A REPORT on the future of maternity services in Wigtownshire was considered on Thursday by a sub-committee of the region’s Integration Joint Board.
Head of Midwifery Laura Boyce said: “I’m very pleased that the report has been presented to this sub-committee of the IJB setting out options for the future of maternity services in Wigtownshire.
“I’d like to express my sincere thanks to the two independent chairs, NHS Ayrshire and Arran Medical Director Crawford McGuffie and NHS Ayrshire and Arran Executive Nurse Director Jennifer Wilson, and for the support provided by professional midwifery expert Angela Cunningham.”
The local service review of maternity services in Wigtownshire was launched on January 18 under independent expert chairs, seeking views from stakeholders to help inform approaches.
On Thursday, Dumfries and Galloway Integration Joint Board’s (IJB) Transformation and Innovation/Futures Committee met with the purpose of considering and discussing the findings in the report and the next steps in moving towards a sustainable approach – to be taken on through the full IJB.
The report set out the work which had taken place to review maternity services and engage with the voice of our local communities, families who had experience of maternity services in Wigtownshire, as well as wider staff groups.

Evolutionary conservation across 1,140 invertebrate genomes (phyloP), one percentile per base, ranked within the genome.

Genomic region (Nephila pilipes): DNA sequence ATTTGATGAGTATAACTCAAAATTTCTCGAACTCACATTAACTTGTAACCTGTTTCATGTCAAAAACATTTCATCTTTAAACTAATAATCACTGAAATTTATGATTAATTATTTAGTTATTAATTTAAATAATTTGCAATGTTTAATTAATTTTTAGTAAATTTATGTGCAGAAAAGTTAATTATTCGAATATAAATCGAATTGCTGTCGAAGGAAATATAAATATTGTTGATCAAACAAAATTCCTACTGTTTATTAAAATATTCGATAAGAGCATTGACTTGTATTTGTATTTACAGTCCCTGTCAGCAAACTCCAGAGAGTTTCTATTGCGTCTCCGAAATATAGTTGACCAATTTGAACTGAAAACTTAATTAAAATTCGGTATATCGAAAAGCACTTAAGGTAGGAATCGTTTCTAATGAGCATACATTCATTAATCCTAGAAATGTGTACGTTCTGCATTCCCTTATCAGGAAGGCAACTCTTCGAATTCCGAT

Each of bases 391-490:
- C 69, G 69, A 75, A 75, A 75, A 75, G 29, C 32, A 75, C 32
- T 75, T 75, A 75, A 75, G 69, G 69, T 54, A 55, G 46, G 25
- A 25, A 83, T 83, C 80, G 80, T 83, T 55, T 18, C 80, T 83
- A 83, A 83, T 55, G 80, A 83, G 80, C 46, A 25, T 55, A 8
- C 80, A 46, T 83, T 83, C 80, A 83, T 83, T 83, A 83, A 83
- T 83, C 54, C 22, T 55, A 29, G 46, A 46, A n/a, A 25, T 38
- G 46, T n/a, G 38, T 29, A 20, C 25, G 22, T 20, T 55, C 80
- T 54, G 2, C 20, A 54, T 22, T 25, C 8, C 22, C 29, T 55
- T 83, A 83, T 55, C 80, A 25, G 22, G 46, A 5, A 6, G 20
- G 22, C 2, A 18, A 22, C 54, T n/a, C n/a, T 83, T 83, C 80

This review was undertaken in the context of the temporary suspension of low-risk, intrapartum maternity services at Galloway Community Hospital which came into effect in 2018 due to staffing pressures.
Option one represents the birthing service currently available in Wigtownshire. It would comprise continued care provision from Community Maternity Hub (Oak Tree Family Centre) and support for home births, but with no provision for intrapartum care within Galloway Community Hospital.
Option two would comprise the continued care delivery from Community Maternity Hub (Oak Tree Family Centre), with the addition of a planned, on call birthing option for low risk births from Clenoch Birth Centre within Galloway Community Hospital.
Under either option, there would be no midwives routinely based at Galloway Community Hospital for wider aspects of care.
Both options achieved the same score of 78 in the scoring process, inclusive of NHS Dumfries and Galloway professional leads who participated in the process. Option two was the preferred option of the professional experts independent to NHS Dumfries and Galloway, with a score of 80.
The report also noted the resource implications for resuming births on a planned, low-risk basis at the Clenoch Birth Centre, at an associated cost of about £103,000.
Contrary to some media reporting, the report was very clear that option 2 would only be for planned, low-risk labour and birth and would not be suitable for all births in the Wigtownshire area.
In the most recent data for Wigtownshire, 23% of all pregnancies were assessed as low-risk. Risk assessment throughout pregnancy and birth is undertaken following nationally recognised standards.
There is a need to highlight that, other than for location, the service provided under the option for planned, low-risk births in the Clenoch Birth Centre would be the same as the regionwide home birth service currently provided for expectant mothers in Wigtownshire.
On Thursday, the Dumfries and Galloway Integration Joint Board’s (IJB) Transformation and Innovation/Futures Committee decided to recommend to the full IJB meeting of September 27 that the two options are taken out to public consultation.